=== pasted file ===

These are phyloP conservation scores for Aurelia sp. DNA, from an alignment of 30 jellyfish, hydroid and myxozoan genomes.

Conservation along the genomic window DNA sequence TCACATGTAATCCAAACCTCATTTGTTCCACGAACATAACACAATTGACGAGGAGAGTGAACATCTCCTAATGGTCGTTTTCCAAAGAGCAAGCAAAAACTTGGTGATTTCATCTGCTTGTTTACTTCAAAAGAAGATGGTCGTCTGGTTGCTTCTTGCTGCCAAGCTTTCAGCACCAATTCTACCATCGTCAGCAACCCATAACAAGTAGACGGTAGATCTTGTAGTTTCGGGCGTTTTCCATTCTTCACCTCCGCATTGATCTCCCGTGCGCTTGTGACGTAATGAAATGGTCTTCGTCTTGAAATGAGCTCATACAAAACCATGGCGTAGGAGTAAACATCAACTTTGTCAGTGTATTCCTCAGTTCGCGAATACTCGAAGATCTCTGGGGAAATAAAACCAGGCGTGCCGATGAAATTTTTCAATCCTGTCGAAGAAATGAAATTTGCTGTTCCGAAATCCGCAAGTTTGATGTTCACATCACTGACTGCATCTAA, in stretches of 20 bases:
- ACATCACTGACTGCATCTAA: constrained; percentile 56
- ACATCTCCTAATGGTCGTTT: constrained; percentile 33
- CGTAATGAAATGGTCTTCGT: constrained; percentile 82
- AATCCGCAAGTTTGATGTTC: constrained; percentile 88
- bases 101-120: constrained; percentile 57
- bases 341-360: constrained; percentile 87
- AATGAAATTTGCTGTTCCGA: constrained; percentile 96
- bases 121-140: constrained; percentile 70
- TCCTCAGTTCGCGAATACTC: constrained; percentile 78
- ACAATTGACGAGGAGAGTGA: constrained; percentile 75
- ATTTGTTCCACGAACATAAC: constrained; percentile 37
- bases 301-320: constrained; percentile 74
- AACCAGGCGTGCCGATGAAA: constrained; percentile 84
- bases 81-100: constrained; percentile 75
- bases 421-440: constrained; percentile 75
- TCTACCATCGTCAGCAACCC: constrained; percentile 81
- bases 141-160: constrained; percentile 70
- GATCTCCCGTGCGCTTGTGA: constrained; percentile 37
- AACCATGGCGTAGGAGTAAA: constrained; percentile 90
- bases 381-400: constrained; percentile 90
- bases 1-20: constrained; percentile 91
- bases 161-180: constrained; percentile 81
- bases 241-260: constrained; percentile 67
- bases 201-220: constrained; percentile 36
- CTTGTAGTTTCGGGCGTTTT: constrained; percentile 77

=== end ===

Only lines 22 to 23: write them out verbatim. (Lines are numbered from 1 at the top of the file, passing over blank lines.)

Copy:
- bases 381-400: constrained; percentile 90
- bases 1-20: constrained; percentile 91